Exorcism and Its Texts: Subjectivity in Early Modern Literature of England and Spain

By Sharpe, James | The Catholic Historical Review, July 2005 | Go to article overview

Exorcism and Its Texts: Subjectivity in Early Modern Literature of England and Spain


Sharpe, James, The Catholic Historical Review


Exorcism and Its Texts: Subjectivity in Early Modern Literature of England and Spain. By Hilaire Kallendorf. (Toronto: University of Toronto Press. 2003. Pp. xxi, 327. $65.00.)

Over the last two decades there has been an explosion of scholarly research and publication on witchcraft, a process which has engendered interest on a number of related historical issues. Among the most important of which are the related phenomena of demonic possession and exorcism. Hilaire Kallendorf's Exorcism and Its Texts is, therefore, a timely addition to our knowledge on what is a growing area of study among both historians and literary scholars.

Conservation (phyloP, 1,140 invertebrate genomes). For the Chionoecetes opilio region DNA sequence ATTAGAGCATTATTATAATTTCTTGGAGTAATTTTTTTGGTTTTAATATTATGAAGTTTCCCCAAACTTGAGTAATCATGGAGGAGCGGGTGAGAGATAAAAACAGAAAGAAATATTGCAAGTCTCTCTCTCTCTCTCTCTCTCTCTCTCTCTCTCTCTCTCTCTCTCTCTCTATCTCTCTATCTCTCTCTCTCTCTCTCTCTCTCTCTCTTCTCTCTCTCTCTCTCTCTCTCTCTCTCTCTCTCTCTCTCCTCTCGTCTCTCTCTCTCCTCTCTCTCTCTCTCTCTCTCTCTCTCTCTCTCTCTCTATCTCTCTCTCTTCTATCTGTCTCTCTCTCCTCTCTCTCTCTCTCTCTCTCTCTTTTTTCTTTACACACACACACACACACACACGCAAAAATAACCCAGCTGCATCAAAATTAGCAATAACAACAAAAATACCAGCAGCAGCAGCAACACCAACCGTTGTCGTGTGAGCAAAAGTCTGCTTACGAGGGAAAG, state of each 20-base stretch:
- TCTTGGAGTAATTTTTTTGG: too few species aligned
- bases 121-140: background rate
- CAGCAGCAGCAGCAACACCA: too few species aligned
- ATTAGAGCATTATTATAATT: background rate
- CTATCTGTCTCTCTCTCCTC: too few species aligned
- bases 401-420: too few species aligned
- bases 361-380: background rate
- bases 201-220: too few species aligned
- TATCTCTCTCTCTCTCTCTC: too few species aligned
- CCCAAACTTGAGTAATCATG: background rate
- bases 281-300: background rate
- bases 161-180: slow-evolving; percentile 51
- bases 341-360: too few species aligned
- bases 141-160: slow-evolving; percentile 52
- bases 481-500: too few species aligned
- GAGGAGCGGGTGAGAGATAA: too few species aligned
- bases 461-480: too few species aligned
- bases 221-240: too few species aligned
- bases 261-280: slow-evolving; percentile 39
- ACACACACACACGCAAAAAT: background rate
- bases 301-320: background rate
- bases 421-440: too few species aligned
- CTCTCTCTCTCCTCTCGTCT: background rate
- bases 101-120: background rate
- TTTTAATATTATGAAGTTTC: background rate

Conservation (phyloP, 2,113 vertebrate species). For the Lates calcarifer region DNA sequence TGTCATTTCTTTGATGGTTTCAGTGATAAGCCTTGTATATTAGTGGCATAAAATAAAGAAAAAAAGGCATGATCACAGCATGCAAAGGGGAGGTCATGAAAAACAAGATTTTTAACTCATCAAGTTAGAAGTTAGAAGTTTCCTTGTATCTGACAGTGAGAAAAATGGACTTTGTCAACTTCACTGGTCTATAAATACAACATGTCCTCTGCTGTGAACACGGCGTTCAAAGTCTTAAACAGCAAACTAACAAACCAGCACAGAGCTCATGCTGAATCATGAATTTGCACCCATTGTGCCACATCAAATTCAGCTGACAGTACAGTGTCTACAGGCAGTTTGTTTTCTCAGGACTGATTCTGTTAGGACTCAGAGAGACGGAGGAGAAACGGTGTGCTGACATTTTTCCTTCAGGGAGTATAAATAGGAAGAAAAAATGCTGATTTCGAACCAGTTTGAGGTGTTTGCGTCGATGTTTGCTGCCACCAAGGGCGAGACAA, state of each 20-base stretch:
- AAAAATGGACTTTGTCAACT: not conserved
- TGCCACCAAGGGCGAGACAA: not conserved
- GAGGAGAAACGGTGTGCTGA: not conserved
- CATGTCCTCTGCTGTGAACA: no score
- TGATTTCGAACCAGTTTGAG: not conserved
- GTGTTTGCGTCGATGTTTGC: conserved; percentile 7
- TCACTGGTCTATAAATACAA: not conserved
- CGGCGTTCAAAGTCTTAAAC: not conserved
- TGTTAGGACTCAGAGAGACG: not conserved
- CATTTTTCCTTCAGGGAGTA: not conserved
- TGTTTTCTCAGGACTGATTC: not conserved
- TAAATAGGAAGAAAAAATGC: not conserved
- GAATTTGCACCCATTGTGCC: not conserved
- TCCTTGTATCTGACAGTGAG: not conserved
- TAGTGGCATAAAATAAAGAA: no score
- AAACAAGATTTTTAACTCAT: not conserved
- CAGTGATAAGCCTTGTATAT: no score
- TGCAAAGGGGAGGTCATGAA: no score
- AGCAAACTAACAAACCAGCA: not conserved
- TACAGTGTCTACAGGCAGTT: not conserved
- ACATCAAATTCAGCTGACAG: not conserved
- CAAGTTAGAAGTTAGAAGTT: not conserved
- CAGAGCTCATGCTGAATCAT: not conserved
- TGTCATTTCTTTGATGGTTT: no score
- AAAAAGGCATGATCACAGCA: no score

Although aware of some of the wider recent historical writing on the subject, Kallendorf's main interest is with exorcism and possession in the literature of England and Spain. After a brief introduction examining various theoretical positions, a series of chapters are devoted to specific topics. In a chapter on demoniacs and the drama the author demonstrates how exorcism on stage can be interpreted as a metaphor for a purificatory act of exorcizing the body politic. In another chapter, dealing with the picaresque, satirical poetry, and satire, Kallendorf argues the importance of the experience of demonic possession, whether genuine or simulated, as a source of knowledge. The author then turns to how the interlude and hagiographical drama leads to the humanization of possession and exorcism, how tragedy in the drama can be seen as the absence or failure of exorcism, and also examines an important and unexpected theme in a chapter dealing with self-exorcism and the rise of the novel. There is then a final, brief, epilogue, in which the category of "demonic possession" is problematized, and it is argued that it could be interpreted in various ways by early modern observers, and hence that modern scholars should be wary of oversimplifying it. Although there may be much to argue with in Kallendorf's interpretations, there is no doubt that a powerful and informed scholarly imagination is being brought to bear on a disparate body of literary materials. …

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